There’s an enjoyably creepy atmosphere to much that goes on in the shop. Gabby Gabby, wheeled about the aisles in a pram, wants to remove Woody’s voicebox and have it for herself as hers has always been broken. Disarmingly upfront about her intentions, her blatant assumption that she will get it, and her actions, are frankly horrific. Her henchmen, ventriloquist dummies which rush around with lolling heads and twisted bodies, will make most people shudder.
The new characters certainly make their presence felt, though none has enough screen time to entirely steal the show. Caboom is hilarious, and you’ll all be shouting “YES I CANada!” whenever you’re asked to do something. Ducky and Bunny are a terrific double act, caring towards each other but also brutally funny. Forky is simply adorable, and I now feel guilty about all the dodgy craft projects my children have presented me with over the years which I have then surreptitiously thrown away (if it can’t be blu-tacked to the fridge it has to go, is my motto).
As Woody rushes around looking for Forky, who then gets separated again, requiring yet another rescue, and then another, it does feel repetitive. “Not again!” my 9 year old sighed, more than once. Still, small niggles aside, this ending to the long-running franchise could hardly have been bettered. Hugely engrossing, it’s perfectly paced and never outstays its welcome. The characterisation, even for toys only in a few scenes, is pin-sharp – and the scope and scale of the animation is breathtaking.
Bo Peep has a lustre on her skin and hair I can only dream of, even after liberal applications of luminous creams and a lifetime’s frustration over YouTube make-up tutorials. In what looks like a feline recreation of Anaconda, a small toy is swallowed then vomited back up, covered in clear goo. The shop (called Second Chances, a perfect subtitle for the film itself) is crammed with mismatched knick-knacks, pictures, toys, and furniture. The travelling carnival, where Bonnie’s family park up for the night, is an adventure playground of colour, sparkle and, well, plush fluff. When Forky puts his little red pipe cleaner hand on Gabby Gabby’s in a gesture of friendship, every fibre is visible.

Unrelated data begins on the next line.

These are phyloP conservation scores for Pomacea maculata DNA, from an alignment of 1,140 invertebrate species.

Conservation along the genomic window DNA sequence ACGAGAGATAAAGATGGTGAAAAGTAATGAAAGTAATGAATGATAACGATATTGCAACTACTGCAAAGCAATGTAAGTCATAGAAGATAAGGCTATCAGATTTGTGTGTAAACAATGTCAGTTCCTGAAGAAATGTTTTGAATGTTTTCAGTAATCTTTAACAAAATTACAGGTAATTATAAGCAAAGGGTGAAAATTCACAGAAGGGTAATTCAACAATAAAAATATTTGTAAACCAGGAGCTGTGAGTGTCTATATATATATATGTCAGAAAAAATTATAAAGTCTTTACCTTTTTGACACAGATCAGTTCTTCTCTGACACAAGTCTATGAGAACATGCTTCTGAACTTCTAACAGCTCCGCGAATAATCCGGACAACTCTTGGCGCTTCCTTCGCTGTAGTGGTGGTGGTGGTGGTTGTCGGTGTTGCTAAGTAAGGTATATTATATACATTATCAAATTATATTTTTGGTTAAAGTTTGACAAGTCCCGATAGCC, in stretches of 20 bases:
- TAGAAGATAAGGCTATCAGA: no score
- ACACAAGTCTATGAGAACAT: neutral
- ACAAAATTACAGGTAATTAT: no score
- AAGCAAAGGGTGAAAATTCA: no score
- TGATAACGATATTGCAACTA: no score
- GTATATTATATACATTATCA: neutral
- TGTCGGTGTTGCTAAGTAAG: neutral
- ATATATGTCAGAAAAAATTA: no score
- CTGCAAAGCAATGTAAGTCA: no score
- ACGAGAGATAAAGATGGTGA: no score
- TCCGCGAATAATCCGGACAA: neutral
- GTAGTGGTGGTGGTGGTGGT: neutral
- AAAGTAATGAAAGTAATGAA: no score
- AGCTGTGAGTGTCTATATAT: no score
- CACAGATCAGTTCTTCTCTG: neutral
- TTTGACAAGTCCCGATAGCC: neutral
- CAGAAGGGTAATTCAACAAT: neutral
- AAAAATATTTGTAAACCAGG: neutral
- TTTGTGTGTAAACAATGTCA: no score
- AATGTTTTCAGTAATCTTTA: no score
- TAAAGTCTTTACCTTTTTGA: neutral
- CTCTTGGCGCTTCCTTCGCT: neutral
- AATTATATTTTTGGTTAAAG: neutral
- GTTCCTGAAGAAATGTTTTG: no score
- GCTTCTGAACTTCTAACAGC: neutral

The voice cast is superb, with Hanks, Hendricks, Hale and Reeves particularly good. Considering some of the creepy earlier scenes involving Gabby Gabby, Hendricks squeezes every drop of sympathy we might have for the doll who will do anything for the chance to be loved by a child.
Toy Story 4 does feel aimed as much at adults as children, rather than a kids’ film with some wry humour thrown in for their parents. Though the ideas are presented in ways that are understandable for all ages, and it’s not as if children don’t wonder about this stuff, even when very young.
It’s an emotional ending, with the toys working out for themselves what the next stage in their lives should be. I shed a tear, and I regularly chuck old broken toys in the bin without a second thought (admittedly often as an act of revenge when it comes to Lego).
Yet even I, coming out of Toy Story 4, could only say “Whoa!”
NOTE: there are a few mid-credits scenes. There’s also a final scene right at the very end, after ALL the credits, involving Duke Caboom and the Pixar animated logo. Stick around for it if you can.
Watch cast and director interviews & cast voice recordings, and premiere soundbite interviews.
Check out film clips and the final trailer below:
Duke Caboom (Keanu Reeves):
Gabby Gabby (Christina Hendricks):
“Get ’em!” Bunny (Jordan Peele), Ducky (Keegan-Michael Key) and Buzz Lightyear (Tim Allen):